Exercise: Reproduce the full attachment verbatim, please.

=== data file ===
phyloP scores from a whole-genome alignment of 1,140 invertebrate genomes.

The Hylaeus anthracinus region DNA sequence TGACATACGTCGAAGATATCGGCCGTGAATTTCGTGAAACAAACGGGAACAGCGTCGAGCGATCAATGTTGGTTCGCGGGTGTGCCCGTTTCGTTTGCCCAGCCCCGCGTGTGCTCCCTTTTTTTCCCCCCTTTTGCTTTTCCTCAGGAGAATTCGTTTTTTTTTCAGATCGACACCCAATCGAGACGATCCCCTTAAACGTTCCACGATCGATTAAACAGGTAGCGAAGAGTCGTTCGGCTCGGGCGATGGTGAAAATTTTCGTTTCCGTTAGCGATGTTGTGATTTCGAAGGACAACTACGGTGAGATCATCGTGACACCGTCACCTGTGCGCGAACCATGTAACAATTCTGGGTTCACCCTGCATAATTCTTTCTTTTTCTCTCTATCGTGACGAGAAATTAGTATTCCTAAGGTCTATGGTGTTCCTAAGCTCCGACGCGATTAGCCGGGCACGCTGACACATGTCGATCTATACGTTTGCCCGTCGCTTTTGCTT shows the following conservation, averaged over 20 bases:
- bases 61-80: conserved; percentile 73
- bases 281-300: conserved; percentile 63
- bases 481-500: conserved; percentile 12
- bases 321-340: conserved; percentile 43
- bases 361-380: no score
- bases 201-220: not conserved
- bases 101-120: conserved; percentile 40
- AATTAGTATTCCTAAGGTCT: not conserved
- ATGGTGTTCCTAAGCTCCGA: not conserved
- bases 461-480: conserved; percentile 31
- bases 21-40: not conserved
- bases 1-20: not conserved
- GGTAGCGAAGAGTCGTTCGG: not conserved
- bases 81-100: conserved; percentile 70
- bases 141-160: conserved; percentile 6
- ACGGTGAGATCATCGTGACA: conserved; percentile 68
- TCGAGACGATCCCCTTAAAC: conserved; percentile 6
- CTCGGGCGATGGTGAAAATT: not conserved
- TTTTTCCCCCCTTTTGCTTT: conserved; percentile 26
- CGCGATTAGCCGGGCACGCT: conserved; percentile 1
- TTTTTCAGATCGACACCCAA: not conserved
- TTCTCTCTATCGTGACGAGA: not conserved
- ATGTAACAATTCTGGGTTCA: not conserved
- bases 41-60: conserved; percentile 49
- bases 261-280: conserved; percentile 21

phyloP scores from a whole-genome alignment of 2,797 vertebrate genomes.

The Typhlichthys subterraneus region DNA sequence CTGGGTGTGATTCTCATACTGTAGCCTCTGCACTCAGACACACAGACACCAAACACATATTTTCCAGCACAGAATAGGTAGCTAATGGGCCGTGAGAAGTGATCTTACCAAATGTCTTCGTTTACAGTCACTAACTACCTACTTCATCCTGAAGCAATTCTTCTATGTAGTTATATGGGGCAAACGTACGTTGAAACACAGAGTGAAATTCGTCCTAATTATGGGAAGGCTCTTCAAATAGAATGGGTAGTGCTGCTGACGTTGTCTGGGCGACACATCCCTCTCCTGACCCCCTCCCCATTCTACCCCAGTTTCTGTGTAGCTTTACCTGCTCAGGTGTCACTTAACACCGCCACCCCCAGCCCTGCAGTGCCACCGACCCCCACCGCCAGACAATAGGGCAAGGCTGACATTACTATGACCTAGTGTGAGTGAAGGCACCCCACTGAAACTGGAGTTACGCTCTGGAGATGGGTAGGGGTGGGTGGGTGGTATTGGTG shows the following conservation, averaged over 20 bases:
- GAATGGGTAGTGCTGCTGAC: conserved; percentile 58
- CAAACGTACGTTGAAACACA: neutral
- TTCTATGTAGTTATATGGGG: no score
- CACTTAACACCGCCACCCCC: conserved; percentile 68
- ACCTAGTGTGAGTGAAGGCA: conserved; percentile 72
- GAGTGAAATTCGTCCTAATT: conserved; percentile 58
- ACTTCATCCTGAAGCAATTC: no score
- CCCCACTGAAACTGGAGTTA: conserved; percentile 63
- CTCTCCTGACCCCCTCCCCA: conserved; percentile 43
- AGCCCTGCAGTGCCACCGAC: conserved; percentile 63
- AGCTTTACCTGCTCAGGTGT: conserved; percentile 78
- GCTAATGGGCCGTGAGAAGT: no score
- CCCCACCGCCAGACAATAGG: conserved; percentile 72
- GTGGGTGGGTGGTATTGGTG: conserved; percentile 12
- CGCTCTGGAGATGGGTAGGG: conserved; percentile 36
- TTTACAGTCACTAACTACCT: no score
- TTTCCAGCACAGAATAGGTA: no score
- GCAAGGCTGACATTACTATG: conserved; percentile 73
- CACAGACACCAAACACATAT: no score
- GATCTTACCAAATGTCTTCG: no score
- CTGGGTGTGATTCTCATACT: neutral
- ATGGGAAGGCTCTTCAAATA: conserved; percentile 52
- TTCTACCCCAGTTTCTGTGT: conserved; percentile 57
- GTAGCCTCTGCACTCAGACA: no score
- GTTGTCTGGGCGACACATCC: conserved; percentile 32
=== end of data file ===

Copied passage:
phyloP scores from a whole-genome alignment of 1,140 invertebrate genomes.

The Hylaeus anthracinus region DNA sequence TGACATACGTCGAAGATATCGGCCGTGAATTTCGTGAAACAAACGGGAACAGCGTCGAGCGATCAATGTTGGTTCGCGGGTGTGCCCGTTTCGTTTGCCCAGCCCCGCGTGTGCTCCCTTTTTTTCCCCCCTTTTGCTTTTCCTCAGGAGAATTCGTTTTTTTTTCAGATCGACACCCAATCGAGACGATCCCCTTAAACGTTCCACGATCGATTAAACAGGTAGCGAAGAGTCGTTCGGCTCGGGCGATGGTGAAAATTTTCGTTTCCGTTAGCGATGTTGTGATTTCGAAGGACAACTACGGTGAGATCATCGTGACACCGTCACCTGTGCGCGAACCATGTAACAATTCTGGGTTCACCCTGCATAATTCTTTCTTTTTCTCTCTATCGTGACGAGAAATTAGTATTCCTAAGGTCTATGGTGTTCCTAAGCTCCGACGCGATTAGCCGGGCACGCTGACACATGTCGATCTATACGTTTGCCCGTCGCTTTTGCTT shows the following conservation, averaged over 20 bases:
- bases 61-80: conserved; percentile 73
- bases 281-300: conserved; percentile 63
- bases 481-500: conserved; percentile 12
- bases 321-340: conserved; percentile 43
- bases 361-380: no score
- bases 201-220: not conserved
- bases 101-120: conserved; percentile 40
- AATTAGTATTCCTAAGGTCT: not conserved
- ATGGTGTTCCTAAGCTCCGA: not conserved
- bases 461-480: conserved; percentile 31
- bases 21-40: not conserved
- bases 1-20: not conserved
- GGTAGCGAAGAGTCGTTCGG: not conserved
- bases 81-100: conserved; percentile 70
- bases 141-160: conserved; percentile 6
- ACGGTGAGATCATCGTGACA: conserved; percentile 68
- TCGAGACGATCCCCTTAAAC: conserved; percentile 6
- CTCGGGCGATGGTGAAAATT: not conserved
- TTTTTCCCCCCTTTTGCTTT: conserved; percentile 26
- CGCGATTAGCCGGGCACGCT: conserved; percentile 1
- TTTTTCAGATCGACACCCAA: not conserved
- TTCTCTCTATCGTGACGAGA: not conserved
- ATGTAACAATTCTGGGTTCA: not conserved
- bases 41-60: conserved; percentile 49
- bases 261-280: conserved; percentile 21

phyloP scores from a whole-genome alignment of 2,797 vertebrate genomes.

The Typhlichthys subterraneus region DNA sequence CTGGGTGTGATTCTCATACTGTAGCCTCTGCACTCAGACACACAGACACCAAACACATATTTTCCAGCACAGAATAGGTAGCTAATGGGCCGTGAGAAGTGATCTTACCAAATGTCTTCGTTTACAGTCACTAACTACCTACTTCATCCTGAAGCAATTCTTCTATGTAGTTATATGGGGCAAACGTACGTTGAAACACAGAGTGAAATTCGTCCTAATTATGGGAAGGCTCTTCAAATAGAATGGGTAGTGCTGCTGACGTTGTCTGGGCGACACATCCCTCTCCTGACCCCCTCCCCATTCTACCCCAGTTTCTGTGTAGCTTTACCTGCTCAGGTGTCACTTAACACCGCCACCCCCAGCCCTGCAGTGCCACCGACCCCCACCGCCAGACAATAGGGCAAGGCTGACATTACTATGACCTAGTGTGAGTGAAGGCACCCCACTGAAACTGGAGTTACGCTCTGGAGATGGGTAGGGGTGGGTGGGTGGTATTGGTG shows the following conservation, averaged over 20 bases:
- GAATGGGTAGTGCTGCTGAC: conserved; percentile 58
- CAAACGTACGTTGAAACACA: neutral
- TTCTATGTAGTTATATGGGG: no score
- CACTTAACACCGCCACCCCC: conserved; percentile 68
- ACCTAGTGTGAGTGAAGGCA: conserved; percentile 72
- GAGTGAAATTCGTCCTAATT: conserved; percentile 58
- ACTTCATCCTGAAGCAATTC: no score
- CCCCACTGAAACTGGAGTTA: conserved; percentile 63
- CTCTCCTGACCCCCTCCCCA: conserved; percentile 43
- AGCCCTGCAGTGCCACCGAC: conserved; percentile 63
- AGCTTTACCTGCTCAGGTGT: conserved; percentile 78
- GCTAATGGGCCGTGAGAAGT: no score
- CCCCACCGCCAGACAATAGG: conserved; percentile 72
- GTGGGTGGGTGGTATTGGTG: conserved; percentile 12
- CGCTCTGGAGATGGGTAGGG: conserved; percentile 36
- TTTACAGTCACTAACTACCT: no score
- TTTCCAGCACAGAATAGGTA: no score
- GCAAGGCTGACATTACTATG: conserved; percentile 73
- CACAGACACCAAACACATAT: no score
- GATCTTACCAAATGTCTTCG: no score
- CTGGGTGTGATTCTCATACT: neutral
- ATGGGAAGGCTCTTCAAATA: conserved; percentile 52
- TTCTACCCCAGTTTCTGTGT: conserved; percentile 57
- GTAGCCTCTGCACTCAGACA: no score
- GTTGTCTGGGCGACACATCC: conserved; percentile 32